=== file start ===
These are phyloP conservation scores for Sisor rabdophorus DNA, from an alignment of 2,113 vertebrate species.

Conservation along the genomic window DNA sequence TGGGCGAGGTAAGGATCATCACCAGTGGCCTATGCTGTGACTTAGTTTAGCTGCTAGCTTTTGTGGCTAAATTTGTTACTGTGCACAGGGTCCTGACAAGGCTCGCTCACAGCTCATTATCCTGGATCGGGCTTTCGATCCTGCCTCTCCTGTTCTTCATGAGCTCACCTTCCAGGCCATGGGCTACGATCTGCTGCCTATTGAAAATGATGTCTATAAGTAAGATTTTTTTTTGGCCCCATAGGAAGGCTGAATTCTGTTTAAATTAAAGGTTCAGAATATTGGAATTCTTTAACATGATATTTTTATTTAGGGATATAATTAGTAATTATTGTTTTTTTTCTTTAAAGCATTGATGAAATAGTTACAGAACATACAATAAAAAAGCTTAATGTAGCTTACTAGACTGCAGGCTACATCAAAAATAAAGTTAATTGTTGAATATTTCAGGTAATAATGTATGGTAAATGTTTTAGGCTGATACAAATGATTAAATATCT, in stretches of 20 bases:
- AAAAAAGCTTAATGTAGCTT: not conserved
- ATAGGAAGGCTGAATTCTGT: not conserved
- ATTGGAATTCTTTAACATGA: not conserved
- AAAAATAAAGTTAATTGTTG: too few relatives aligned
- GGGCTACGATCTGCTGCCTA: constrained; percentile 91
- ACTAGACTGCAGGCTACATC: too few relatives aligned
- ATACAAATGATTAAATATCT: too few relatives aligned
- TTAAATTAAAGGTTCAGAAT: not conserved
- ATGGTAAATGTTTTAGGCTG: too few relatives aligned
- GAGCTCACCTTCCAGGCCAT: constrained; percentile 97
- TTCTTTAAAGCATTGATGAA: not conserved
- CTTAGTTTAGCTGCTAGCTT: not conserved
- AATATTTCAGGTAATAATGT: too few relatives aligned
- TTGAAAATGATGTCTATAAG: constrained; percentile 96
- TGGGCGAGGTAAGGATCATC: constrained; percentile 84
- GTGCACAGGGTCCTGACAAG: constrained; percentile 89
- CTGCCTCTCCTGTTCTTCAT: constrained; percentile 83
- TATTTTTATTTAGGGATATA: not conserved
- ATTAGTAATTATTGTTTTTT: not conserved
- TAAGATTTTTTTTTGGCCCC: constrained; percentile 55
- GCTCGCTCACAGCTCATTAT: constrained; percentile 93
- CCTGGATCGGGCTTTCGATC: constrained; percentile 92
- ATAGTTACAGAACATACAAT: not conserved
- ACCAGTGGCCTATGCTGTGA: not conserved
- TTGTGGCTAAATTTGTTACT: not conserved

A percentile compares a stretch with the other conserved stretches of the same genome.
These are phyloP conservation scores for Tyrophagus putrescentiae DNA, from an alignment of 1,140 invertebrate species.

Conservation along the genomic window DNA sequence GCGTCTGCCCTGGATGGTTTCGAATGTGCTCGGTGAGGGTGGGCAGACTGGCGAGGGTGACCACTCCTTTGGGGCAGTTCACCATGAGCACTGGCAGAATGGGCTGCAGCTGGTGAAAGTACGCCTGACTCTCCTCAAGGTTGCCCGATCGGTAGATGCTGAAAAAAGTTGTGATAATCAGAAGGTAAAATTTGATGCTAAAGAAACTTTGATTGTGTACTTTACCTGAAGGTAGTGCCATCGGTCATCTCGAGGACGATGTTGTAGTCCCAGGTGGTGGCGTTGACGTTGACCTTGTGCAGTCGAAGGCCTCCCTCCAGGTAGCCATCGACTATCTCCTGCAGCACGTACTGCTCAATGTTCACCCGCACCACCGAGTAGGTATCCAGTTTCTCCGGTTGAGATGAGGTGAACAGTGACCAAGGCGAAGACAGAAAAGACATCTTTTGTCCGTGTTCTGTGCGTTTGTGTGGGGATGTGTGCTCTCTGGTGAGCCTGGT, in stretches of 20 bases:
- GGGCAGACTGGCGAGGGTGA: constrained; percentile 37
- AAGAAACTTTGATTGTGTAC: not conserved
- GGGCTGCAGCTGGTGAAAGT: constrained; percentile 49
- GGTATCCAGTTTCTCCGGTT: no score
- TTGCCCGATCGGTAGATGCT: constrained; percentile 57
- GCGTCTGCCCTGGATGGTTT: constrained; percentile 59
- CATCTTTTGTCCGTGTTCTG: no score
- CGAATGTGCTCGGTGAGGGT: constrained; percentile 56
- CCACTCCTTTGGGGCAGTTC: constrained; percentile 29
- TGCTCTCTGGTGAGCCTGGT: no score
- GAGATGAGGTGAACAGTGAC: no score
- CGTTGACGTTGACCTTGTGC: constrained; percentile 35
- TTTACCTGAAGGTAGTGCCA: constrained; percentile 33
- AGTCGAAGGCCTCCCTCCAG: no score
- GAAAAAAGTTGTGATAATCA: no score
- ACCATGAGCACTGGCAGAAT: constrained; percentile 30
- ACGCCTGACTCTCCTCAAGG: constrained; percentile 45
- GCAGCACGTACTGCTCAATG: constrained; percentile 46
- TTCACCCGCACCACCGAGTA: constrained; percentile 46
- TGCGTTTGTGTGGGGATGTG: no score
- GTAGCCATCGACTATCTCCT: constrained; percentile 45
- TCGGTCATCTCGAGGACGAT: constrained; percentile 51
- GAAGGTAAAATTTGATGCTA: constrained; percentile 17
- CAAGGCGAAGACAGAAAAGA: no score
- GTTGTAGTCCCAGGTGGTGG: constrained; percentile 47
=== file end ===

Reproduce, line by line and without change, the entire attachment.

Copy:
These are phyloP conservation scores for Sisor rabdophorus DNA, from an alignment of 2,113 vertebrate species.

Conservation along the genomic window DNA sequence TGGGCGAGGTAAGGATCATCACCAGTGGCCTATGCTGTGACTTAGTTTAGCTGCTAGCTTTTGTGGCTAAATTTGTTACTGTGCACAGGGTCCTGACAAGGCTCGCTCACAGCTCATTATCCTGGATCGGGCTTTCGATCCTGCCTCTCCTGTTCTTCATGAGCTCACCTTCCAGGCCATGGGCTACGATCTGCTGCCTATTGAAAATGATGTCTATAAGTAAGATTTTTTTTTGGCCCCATAGGAAGGCTGAATTCTGTTTAAATTAAAGGTTCAGAATATTGGAATTCTTTAACATGATATTTTTATTTAGGGATATAATTAGTAATTATTGTTTTTTTTCTTTAAAGCATTGATGAAATAGTTACAGAACATACAATAAAAAAGCTTAATGTAGCTTACTAGACTGCAGGCTACATCAAAAATAAAGTTAATTGTTGAATATTTCAGGTAATAATGTATGGTAAATGTTTTAGGCTGATACAAATGATTAAATATCT, in stretches of 20 bases:
- AAAAAAGCTTAATGTAGCTT: not conserved
- ATAGGAAGGCTGAATTCTGT: not conserved
- ATTGGAATTCTTTAACATGA: not conserved
- AAAAATAAAGTTAATTGTTG: too few relatives aligned
- GGGCTACGATCTGCTGCCTA: constrained; percentile 91
- ACTAGACTGCAGGCTACATC: too few relatives aligned
- ATACAAATGATTAAATATCT: too few relatives aligned
- TTAAATTAAAGGTTCAGAAT: not conserved
- ATGGTAAATGTTTTAGGCTG: too few relatives aligned
- GAGCTCACCTTCCAGGCCAT: constrained; percentile 97
- TTCTTTAAAGCATTGATGAA: not conserved
- CTTAGTTTAGCTGCTAGCTT: not conserved
- AATATTTCAGGTAATAATGT: too few relatives aligned
- TTGAAAATGATGTCTATAAG: constrained; percentile 96
- TGGGCGAGGTAAGGATCATC: constrained; percentile 84
- GTGCACAGGGTCCTGACAAG: constrained; percentile 89
- CTGCCTCTCCTGTTCTTCAT: constrained; percentile 83
- TATTTTTATTTAGGGATATA: not conserved
- ATTAGTAATTATTGTTTTTT: not conserved
- TAAGATTTTTTTTTGGCCCC: constrained; percentile 55
- GCTCGCTCACAGCTCATTAT: constrained; percentile 93
- CCTGGATCGGGCTTTCGATC: constrained; percentile 92
- ATAGTTACAGAACATACAAT: not conserved
- ACCAGTGGCCTATGCTGTGA: not conserved
- TTGTGGCTAAATTTGTTACT: not conserved

A percentile compares a stretch with the other conserved stretches of the same genome.
These are phyloP conservation scores for Tyrophagus putrescentiae DNA, from an alignment of 1,140 invertebrate species.

Conservation along the genomic window DNA sequence GCGTCTGCCCTGGATGGTTTCGAATGTGCTCGGTGAGGGTGGGCAGACTGGCGAGGGTGACCACTCCTTTGGGGCAGTTCACCATGAGCACTGGCAGAATGGGCTGCAGCTGGTGAAAGTACGCCTGACTCTCCTCAAGGTTGCCCGATCGGTAGATGCTGAAAAAAGTTGTGATAATCAGAAGGTAAAATTTGATGCTAAAGAAACTTTGATTGTGTACTTTACCTGAAGGTAGTGCCATCGGTCATCTCGAGGACGATGTTGTAGTCCCAGGTGGTGGCGTTGACGTTGACCTTGTGCAGTCGAAGGCCTCCCTCCAGGTAGCCATCGACTATCTCCTGCAGCACGTACTGCTCAATGTTCACCCGCACCACCGAGTAGGTATCCAGTTTCTCCGGTTGAGATGAGGTGAACAGTGACCAAGGCGAAGACAGAAAAGACATCTTTTGTCCGTGTTCTGTGCGTTTGTGTGGGGATGTGTGCTCTCTGGTGAGCCTGGT, in stretches of 20 bases:
- GGGCAGACTGGCGAGGGTGA: constrained; percentile 37
- AAGAAACTTTGATTGTGTAC: not conserved
- GGGCTGCAGCTGGTGAAAGT: constrained; percentile 49
- GGTATCCAGTTTCTCCGGTT: no score
- TTGCCCGATCGGTAGATGCT: constrained; percentile 57
- GCGTCTGCCCTGGATGGTTT: constrained; percentile 59
- CATCTTTTGTCCGTGTTCTG: no score
- CGAATGTGCTCGGTGAGGGT: constrained; percentile 56
- CCACTCCTTTGGGGCAGTTC: constrained; percentile 29
- TGCTCTCTGGTGAGCCTGGT: no score
- GAGATGAGGTGAACAGTGAC: no score
- CGTTGACGTTGACCTTGTGC: constrained; percentile 35
- TTTACCTGAAGGTAGTGCCA: constrained; percentile 33
- AGTCGAAGGCCTCCCTCCAG: no score
- GAAAAAAGTTGTGATAATCA: no score
- ACCATGAGCACTGGCAGAAT: constrained; percentile 30
- ACGCCTGACTCTCCTCAAGG: constrained; percentile 45
- GCAGCACGTACTGCTCAATG: constrained; percentile 46
- TTCACCCGCACCACCGAGTA: constrained; percentile 46
- TGCGTTTGTGTGGGGATGTG: no score
- GTAGCCATCGACTATCTCCT: constrained; percentile 45
- TCGGTCATCTCGAGGACGAT: constrained; percentile 51
- GAAGGTAAAATTTGATGCTA: constrained; percentile 17
- CAAGGCGAAGACAGAAAAGA: no score
- GTTGTAGTCCCAGGTGGTGG: constrained; percentile 47